July/August 2022: Direct From CDC/Environmental Health Services
Journal of Environmental Health (Volume 85, Number 1)
Editor's Note: The National Environmental Health Association strives to provide up-to-date and relevant information on environmental health and to build partnerships in the profession. In pursuit of these goals, we feature a column on environmental health services from the Centers for Disease Control and Prevention (CDC) in every issue of the Journal.
In these columns, authors from CDC's Water, Food, and Environmental Health Services Branch, as well as guest authors, will share tools, resources, and guidance for environmental health practitioners. The conclusions of these columns are those of the author(s) and do not necessarily represent the official position of CDC.
Resources and Tools for Emergencies
Alyssa Woods, MPH, Water, Food, and Environmental Health Services Branch, Centers for Disease Control and Prevention
Raquel Sabogal, MSPH, Water, Food, and Environmental Health Services Branch, Centers for Disease Control and Prevention
Martin Kalis, MA, Water, Food, and Environmental Health Services Branch, Centers for Disease Control and Prevention
In 2021, 20 weather or climate disasters, each causing over $1 billion in damage, affected the U.S. and its territories. These disasters included droughts, flooding events, severe storms, wildfires, and winter storms. Overall, they impacted human quality of life and had significant economic effects on the affected areas. State, territorial, local, and tribal health departments play an important role in responding to emergencies and disasters. Both during and after these events, it can be challenging for environmental health professionals to conduct the traditional functions of environmental health, such as safeguarding drinking water supplies, controlling disease-causing vectors, conducting food safety inspections, and ensuring safe and healthy building environments.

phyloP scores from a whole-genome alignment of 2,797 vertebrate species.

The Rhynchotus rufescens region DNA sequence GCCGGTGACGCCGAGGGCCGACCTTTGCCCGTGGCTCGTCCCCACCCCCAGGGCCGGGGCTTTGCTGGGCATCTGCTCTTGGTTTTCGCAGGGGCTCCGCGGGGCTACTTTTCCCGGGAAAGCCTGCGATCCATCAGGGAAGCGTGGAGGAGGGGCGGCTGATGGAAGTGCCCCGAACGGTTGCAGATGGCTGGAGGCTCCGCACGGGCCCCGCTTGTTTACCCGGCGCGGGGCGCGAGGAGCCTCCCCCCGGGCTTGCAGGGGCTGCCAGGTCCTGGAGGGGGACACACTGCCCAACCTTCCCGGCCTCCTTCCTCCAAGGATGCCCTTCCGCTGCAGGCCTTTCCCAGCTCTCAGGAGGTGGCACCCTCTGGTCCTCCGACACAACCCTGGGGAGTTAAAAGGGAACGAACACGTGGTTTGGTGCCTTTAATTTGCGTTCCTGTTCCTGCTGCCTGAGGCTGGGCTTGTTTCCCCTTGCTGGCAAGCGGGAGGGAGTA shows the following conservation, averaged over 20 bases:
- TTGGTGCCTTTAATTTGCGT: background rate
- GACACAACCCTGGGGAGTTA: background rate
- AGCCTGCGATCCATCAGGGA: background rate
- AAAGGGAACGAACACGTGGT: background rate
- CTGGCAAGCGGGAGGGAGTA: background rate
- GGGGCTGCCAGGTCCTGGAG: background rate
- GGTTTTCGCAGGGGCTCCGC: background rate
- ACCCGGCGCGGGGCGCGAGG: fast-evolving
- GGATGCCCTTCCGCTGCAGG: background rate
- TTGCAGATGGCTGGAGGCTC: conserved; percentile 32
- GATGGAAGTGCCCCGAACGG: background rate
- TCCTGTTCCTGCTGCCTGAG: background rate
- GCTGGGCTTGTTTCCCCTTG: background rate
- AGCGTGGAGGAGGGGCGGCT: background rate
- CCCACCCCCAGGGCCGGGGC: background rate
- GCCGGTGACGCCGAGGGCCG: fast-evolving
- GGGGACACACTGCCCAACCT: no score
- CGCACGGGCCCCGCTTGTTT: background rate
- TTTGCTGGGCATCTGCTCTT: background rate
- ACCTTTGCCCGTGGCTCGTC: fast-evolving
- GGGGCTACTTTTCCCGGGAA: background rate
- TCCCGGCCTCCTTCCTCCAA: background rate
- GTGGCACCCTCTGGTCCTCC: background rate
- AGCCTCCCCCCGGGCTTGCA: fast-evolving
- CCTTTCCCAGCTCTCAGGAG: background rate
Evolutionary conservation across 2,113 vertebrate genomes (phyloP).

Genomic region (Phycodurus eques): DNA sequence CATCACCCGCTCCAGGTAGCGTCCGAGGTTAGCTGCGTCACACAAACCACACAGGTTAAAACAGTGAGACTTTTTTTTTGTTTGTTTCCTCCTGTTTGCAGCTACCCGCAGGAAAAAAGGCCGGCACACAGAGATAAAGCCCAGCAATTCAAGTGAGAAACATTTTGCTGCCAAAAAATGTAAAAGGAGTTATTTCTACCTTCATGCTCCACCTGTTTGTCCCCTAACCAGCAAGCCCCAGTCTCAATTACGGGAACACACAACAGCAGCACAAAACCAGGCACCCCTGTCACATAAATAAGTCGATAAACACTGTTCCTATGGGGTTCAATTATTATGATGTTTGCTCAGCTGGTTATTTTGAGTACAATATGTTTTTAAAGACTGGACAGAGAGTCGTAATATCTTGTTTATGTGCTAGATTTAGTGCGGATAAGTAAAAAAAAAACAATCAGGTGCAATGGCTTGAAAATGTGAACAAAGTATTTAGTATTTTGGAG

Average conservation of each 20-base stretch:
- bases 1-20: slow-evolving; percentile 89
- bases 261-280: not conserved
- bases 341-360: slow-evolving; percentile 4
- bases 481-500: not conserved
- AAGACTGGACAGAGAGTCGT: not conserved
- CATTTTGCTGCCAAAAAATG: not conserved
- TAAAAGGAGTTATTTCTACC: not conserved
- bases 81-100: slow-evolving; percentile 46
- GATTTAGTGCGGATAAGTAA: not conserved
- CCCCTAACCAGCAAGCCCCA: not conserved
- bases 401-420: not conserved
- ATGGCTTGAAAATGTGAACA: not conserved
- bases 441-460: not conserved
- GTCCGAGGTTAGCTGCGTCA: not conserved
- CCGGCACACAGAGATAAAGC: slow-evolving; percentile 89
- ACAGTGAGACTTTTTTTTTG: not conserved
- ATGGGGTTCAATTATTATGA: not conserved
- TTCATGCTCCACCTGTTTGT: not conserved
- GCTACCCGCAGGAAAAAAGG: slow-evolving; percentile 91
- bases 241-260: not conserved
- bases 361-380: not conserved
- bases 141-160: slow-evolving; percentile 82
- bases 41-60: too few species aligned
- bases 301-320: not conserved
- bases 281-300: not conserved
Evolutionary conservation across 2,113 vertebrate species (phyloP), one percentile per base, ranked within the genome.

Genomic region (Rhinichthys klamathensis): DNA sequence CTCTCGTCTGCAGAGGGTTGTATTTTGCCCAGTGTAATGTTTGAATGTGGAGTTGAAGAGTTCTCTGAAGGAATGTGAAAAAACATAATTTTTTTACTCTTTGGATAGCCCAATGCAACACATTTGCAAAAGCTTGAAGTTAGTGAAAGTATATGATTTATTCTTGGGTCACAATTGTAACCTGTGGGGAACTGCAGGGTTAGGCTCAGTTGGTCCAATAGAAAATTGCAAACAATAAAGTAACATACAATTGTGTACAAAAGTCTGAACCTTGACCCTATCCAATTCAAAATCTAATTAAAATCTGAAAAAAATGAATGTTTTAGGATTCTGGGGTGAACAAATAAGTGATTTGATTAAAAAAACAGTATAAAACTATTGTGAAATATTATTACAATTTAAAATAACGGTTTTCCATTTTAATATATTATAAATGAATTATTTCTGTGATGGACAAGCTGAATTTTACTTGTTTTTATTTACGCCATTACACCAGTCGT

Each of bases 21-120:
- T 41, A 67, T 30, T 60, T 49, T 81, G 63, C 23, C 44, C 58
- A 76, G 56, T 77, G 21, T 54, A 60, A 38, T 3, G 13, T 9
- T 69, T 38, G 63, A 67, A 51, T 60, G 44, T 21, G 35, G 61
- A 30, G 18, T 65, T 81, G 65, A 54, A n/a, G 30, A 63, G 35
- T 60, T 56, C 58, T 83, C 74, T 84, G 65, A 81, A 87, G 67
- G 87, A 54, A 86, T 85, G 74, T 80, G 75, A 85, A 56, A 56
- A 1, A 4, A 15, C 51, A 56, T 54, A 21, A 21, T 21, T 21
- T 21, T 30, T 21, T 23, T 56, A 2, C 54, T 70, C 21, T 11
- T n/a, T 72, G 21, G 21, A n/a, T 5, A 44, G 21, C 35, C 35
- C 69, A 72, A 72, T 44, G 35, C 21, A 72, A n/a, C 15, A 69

The Water, Food, and Environmental Health Services Branch within the Centers for Disease Control and Prevention supports environmental health professionals with resources and tools to help build their capacity to respond to emergencies and disasters This month's column highlights some of these resources and tools.